“Thy grandsire’s name distinguishes this isle;
We love thy mother’s sway, and court her smile.”
Banner hanging in the ballroom of the Colonial Building, Charlottetown 1860.
A recent posting on this site featured American accounts of the 1860 visit of the Prince of Wales to Charlottetown and highlighted, perhaps unfairly, the carnival-like atmosphere, overcrowding and drunkenness which the journalists from the States chose to make a centerpiece of their reporting. For the Americans, the Prince’s visit was a unique experience and their florid accounts strained to find moments of interest in what was oftentimes a repetition of the rounds of addresses, salutes, dinners and balls which would characterize the events across two nations as the Prince travelled to Canada and the United States.
For the English media, royal appearances were less of a one time event and more of a continuation of the emergence on the Royal family into the public world. Though the visit to North America was a new location it may have been less of a new story for readers in the United Kingdom. In contrast to the brash sensationalism of the New York Herald and the New York Journal the accounts in the Times of London were more subdued and polite. Instead of a drunken mob the Times correspondent wrote of a Charlottetown population that was considerably “wetted” and were consequently very “fresh.”
Not that the English journalists were uncritical; the writer for the Times noted of Charlotte Town that “such a little group of houses can be called a city,” that the entire governmental structure with its miniature House of Lords and Commons was “like putting paddle engines on a canoe,” that in the overcrowded ball held at the Colonial Building it was impossible to tell who was dancing and who was simply trying to find the door. It was with only a slightly condescending manner that the ball and the visit was termed a decided success. All in all, the English account was less of an embarrassment to the Island population than those of the American cousins.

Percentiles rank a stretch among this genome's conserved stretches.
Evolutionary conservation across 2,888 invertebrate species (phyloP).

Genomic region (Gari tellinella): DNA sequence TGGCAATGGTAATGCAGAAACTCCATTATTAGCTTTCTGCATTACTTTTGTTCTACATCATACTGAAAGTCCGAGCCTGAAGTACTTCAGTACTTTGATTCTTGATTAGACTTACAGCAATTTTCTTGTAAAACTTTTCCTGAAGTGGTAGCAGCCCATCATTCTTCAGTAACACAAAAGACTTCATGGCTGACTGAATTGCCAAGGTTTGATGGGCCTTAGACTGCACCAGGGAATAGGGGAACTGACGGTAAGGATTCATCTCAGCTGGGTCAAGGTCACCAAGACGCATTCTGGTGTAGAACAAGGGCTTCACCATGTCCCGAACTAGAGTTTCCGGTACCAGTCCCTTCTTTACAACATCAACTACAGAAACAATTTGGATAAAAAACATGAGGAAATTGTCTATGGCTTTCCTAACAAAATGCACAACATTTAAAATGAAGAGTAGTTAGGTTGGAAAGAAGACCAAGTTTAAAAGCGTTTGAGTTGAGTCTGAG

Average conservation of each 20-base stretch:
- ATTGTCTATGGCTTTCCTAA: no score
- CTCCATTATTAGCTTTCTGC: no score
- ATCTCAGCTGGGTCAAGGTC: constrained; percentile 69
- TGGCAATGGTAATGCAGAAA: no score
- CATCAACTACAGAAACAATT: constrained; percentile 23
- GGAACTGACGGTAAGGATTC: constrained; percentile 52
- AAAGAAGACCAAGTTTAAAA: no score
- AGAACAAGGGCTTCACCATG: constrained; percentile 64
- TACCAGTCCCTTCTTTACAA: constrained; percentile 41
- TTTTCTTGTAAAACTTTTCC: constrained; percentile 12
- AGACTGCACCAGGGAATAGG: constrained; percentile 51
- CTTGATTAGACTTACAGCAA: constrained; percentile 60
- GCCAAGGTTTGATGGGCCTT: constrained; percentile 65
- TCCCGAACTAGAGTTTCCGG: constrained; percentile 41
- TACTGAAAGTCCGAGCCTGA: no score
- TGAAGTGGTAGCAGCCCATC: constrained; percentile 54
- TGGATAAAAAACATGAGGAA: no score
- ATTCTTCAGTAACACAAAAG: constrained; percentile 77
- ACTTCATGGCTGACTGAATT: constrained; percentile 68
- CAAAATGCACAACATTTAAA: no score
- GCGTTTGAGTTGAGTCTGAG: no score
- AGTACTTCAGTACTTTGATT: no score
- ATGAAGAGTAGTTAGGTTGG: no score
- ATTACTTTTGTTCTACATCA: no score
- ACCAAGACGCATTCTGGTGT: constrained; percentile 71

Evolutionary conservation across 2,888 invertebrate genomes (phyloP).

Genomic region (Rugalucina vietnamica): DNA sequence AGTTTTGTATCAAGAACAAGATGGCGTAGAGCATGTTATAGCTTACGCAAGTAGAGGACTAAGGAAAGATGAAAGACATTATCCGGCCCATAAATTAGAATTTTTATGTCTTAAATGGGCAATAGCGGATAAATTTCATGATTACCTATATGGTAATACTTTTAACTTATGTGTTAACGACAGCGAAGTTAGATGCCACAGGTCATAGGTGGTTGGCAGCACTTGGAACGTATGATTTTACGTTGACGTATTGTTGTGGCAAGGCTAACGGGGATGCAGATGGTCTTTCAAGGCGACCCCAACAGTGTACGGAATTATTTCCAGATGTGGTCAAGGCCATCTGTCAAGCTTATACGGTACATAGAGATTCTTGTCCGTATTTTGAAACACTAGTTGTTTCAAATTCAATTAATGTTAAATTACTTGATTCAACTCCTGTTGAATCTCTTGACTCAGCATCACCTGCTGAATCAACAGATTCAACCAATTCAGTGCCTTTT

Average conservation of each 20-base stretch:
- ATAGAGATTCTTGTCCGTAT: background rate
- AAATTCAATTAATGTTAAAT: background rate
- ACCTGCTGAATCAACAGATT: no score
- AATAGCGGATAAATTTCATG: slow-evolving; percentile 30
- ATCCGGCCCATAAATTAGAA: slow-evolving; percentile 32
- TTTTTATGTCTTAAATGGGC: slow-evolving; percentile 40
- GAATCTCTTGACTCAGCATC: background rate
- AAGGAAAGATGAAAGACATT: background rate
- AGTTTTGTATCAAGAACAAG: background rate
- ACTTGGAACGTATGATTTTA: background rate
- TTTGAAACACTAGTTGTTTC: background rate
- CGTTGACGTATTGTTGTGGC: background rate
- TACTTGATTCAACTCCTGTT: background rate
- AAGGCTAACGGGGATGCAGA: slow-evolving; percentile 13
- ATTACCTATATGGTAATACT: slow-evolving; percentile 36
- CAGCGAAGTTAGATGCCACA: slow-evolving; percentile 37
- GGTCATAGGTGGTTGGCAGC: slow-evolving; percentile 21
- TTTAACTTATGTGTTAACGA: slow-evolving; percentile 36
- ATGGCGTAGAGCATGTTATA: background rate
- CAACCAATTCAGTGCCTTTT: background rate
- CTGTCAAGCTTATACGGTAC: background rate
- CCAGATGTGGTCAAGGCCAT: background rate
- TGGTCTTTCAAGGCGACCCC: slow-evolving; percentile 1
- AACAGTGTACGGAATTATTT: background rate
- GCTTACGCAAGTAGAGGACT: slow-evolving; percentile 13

Published serially in the Times as the visit progressed, the writings of “Special Correspondent” Nicholas Augustus Woods were published in book form in London the following year as “The Prince of Wales in Canada in the United States.” An on-line copy can be found here. The section of the book describing the Prince’s visit to Prince Edward’s Island follows: